Another French whisky? Yup and this one is even better than the last. The Pro$hibition Vin Jaune is, in my humble opinion, a step up from the already stellar Pro$hibition Vin de Paille and that’s no easy feat. The Vin Jaune is called such because it’s aged in ex-Vin Jaune barrels which hail from the Chataeu Chalon AOC. If all of that sounds like nothing more than big bag of words that’s probably because you’re not a wine nerd… which I’m not either so don’t feel bad. I am a wine drinker and appreciator, but my nerdery is reserved for whisky so once again we turn to Wikipedia to find out exactly what this means and why it’s so special.
Let’s start with Chataeu Chalon. According to Wikipedia “Château-Chalon is an Appellation d’Origine Contrôlée for wines made in the Jura wine region of France, around the village of Château-Chalon. Only white wines from the Savagnin grape made in the vin jaune (“yellow wine”) style can be made using this appellation”. So at this point it sounds like it’s a single malt aged in a wine barrel, but if we dig a bit deeper we find that there’s a little more to Vin Jaune than just being a “Yellow Wine”.
Again turning to Wikipedia “Vin jaune (French for “yellow wine”) is a special and characteristic type of white wine made in the Jura region in eastern France. It is similar to dry fino Sherry and gets its character from being matured in a barrel under a film of yeast, known as the voile, on the wine’s surface”. However, it is not a fortified wine so it’s not exactly like a Sherry, just “sherry like”.
So what does this all mean? Boil it all down and and what we’re dealing with is a French Single Malt that’s been aged for 3-4 years in an ex-sherry-like-but-not-quite-sherry barrel. I’ve never had wine from the Jura region, but with how much I’m enjoying whiskies finished in barrels used to store their wines I think I might have to track some down.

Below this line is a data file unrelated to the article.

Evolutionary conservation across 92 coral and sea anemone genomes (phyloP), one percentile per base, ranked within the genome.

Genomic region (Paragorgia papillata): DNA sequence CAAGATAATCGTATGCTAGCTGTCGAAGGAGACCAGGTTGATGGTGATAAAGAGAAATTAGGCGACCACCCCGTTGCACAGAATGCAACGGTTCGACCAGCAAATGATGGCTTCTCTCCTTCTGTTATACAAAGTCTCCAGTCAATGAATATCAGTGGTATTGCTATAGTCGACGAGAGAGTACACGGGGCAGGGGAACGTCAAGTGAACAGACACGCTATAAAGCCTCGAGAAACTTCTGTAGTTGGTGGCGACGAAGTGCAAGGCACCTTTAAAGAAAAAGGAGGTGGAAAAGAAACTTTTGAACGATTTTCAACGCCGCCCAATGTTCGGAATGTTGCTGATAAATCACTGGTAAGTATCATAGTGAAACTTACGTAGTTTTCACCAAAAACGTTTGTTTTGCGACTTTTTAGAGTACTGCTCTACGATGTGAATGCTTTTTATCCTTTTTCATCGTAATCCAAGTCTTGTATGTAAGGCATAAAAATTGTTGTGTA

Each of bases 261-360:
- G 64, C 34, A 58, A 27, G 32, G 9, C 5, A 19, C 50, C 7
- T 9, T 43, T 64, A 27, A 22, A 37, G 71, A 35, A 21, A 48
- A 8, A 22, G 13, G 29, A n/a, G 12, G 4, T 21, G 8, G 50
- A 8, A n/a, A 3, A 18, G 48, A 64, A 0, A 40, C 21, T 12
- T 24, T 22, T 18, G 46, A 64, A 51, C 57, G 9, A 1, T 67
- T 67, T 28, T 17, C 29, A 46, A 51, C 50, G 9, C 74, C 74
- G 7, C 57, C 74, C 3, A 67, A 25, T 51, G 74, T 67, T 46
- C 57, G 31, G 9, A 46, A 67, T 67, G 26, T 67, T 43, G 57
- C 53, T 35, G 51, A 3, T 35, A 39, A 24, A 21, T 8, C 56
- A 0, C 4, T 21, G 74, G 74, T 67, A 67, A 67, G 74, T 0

Pro$hibition Vin Jaune Single Cask Review
Age: 3-4 years (till it’s ready)
Price: $147 (in Canada)*
Mashbill: 100% Barley (it’s a French single malt)
The malt comes right upfront along with a velvety sweetness, white wine, vanilla and a light citrus. That aroma alone would have been enough for me to want to sit and sniff for hours, but it keeps going with notes of apricots, caramel and ripe orchard fruit. It’s a deep and complex aroma.
Again the malt is right up front, but it’s not a harsh malt, it’s a soft sweet malt that gives way to notes of apricots, cinnamon, fruit leather, nutmeg, orchard fruit and golden grapes. Hints of wood, honey and an ambiguous spice waltz around in the background adding even more depth to this well of flavor.
Med in length, fueled by soft sweet malt and laced with notes of apricots, white wine, vanilla frosting and wood.
BALANCE, BODY & FEEL
Very nicely balanced with everything moving in time. Med-full body and a warm silken texture bring it home.
I freaking love it. The deep fruity aroma, the complex fruit and malt flavor and rich finish make me want to go back for more… if I had more that is. The Vin Jaune barrels give it very apparent notes of white wine that are simultaneously surprising and complimentary. This almost erases all the other bad experiences I’ve had with French whisky and makes me want to start singing Vive La France, but there’s still one more left in the series and I don’t want to get carried away yet.
*Disclosure: This was sent to me by the company for the purposes of this review.